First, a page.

Social media wasn’t as prevalent in, say, 2008. Do you think that might have an impact on market volatility?
Yes, we see evidence of this in our data. Bubblemeter measurements [one of the barometers developed by MarketPysch to estimate market vulnerability] use net positive emotivity and expectations gathered from media output to indicate growing bubble risk. This shows that the level of speculative activity is skyrocketing – indicating bubbly and speculative language – and then reversing ahead of the sell off. This is more pronounced using only material from social media, versus news only, and tracks timing more accurately. According to our research, investors who survive on social media tend to be quite “wise” and more accurate than news media.

Does a day like Monday in the markets demonstrate anything about the rationality, or otherwise, of securities trading?
Yes, this shows that market movements can be irrational, reaching highs in previous months and now crashing sharply. In financial research, there are patterns called “overreaction” and “underreaction” to information. During uptrends, investors are said to react slowly (underreact) to the accumulation of good news. When there is a sell-off and the market rebounds later, investors would have overreacted to negative news.

Cognitively, it seems like investors process boring good news slowly, leading to an underreaction, but overreact to dramatic, snappy news (like sell-offs) setting the market up for a rebound.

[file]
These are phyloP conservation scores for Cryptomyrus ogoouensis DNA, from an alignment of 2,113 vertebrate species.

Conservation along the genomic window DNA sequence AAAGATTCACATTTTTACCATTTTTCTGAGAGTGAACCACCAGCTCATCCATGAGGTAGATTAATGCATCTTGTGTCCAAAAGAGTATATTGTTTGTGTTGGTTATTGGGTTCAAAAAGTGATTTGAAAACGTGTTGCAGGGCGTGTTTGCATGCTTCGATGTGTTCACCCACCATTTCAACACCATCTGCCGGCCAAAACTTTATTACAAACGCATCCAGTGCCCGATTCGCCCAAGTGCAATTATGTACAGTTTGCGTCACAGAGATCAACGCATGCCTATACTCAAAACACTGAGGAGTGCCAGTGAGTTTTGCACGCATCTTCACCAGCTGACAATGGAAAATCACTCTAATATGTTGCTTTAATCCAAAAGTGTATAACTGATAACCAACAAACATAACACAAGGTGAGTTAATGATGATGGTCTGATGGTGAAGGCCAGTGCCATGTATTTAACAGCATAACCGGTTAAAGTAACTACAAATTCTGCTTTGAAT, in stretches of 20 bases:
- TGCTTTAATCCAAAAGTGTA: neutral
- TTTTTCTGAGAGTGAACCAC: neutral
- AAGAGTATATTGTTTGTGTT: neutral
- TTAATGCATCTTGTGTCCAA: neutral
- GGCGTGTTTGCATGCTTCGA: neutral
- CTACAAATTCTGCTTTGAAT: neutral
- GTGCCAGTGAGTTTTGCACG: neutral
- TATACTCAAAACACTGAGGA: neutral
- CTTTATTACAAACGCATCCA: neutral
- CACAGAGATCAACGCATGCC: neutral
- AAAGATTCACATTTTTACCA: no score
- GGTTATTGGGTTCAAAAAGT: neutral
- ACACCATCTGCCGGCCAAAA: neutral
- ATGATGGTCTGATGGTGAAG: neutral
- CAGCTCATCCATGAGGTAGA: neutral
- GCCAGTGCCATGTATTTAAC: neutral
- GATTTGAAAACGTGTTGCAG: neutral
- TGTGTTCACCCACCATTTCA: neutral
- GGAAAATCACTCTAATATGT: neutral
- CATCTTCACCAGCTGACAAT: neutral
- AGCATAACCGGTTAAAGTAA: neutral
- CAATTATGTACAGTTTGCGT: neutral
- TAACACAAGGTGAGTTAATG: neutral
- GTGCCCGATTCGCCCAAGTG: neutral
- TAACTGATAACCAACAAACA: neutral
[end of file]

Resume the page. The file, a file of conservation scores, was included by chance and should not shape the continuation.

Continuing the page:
The global economy is in very good shape, even though the markets seem to be at quite high levels. What is it about crowd psychology that causes people to overreact?
This is gregarious behavior. When we don’t know why prices are moving, we look to the behavior of others for direction. In this case, we look at the price movement as a proxy for others who know better, as an indicator of the knowledge they possess that we don’t. As prices fall, this creates a positive feedback loop – as we all sell, thinking others know best – that drives prices lower and lower.

Would you say that automated trading algorithms were involved?
Yes, but I don’t know to what extent. There are trend-following and volume-weighted execution algorithms that create exponential peaks and troughs in price. Beyond that, details are hard to come by due to industry secrecy.

Do you think this is the end of the “Trump Bump”?
In the long term, no, unless a new problem arises, such as a rise in bond prices. There is a bigger financial problem for Trump’s inflation and rising bond prices. He’s a credit guy and he likes to spend. It also has a history of spending itself in bankruptcy.

Does it have the same characteristics as other market panics?
No, it is simply a correction in the middle of a massive bull market. In fact, it’s healthy for the long-term bull market because it “kills the herd.” There is tremendous wealth and liquidity outside of stocks waiting to come back that could propel this market higher. We hope to be back in an era of higher volatility, which is generally healthier.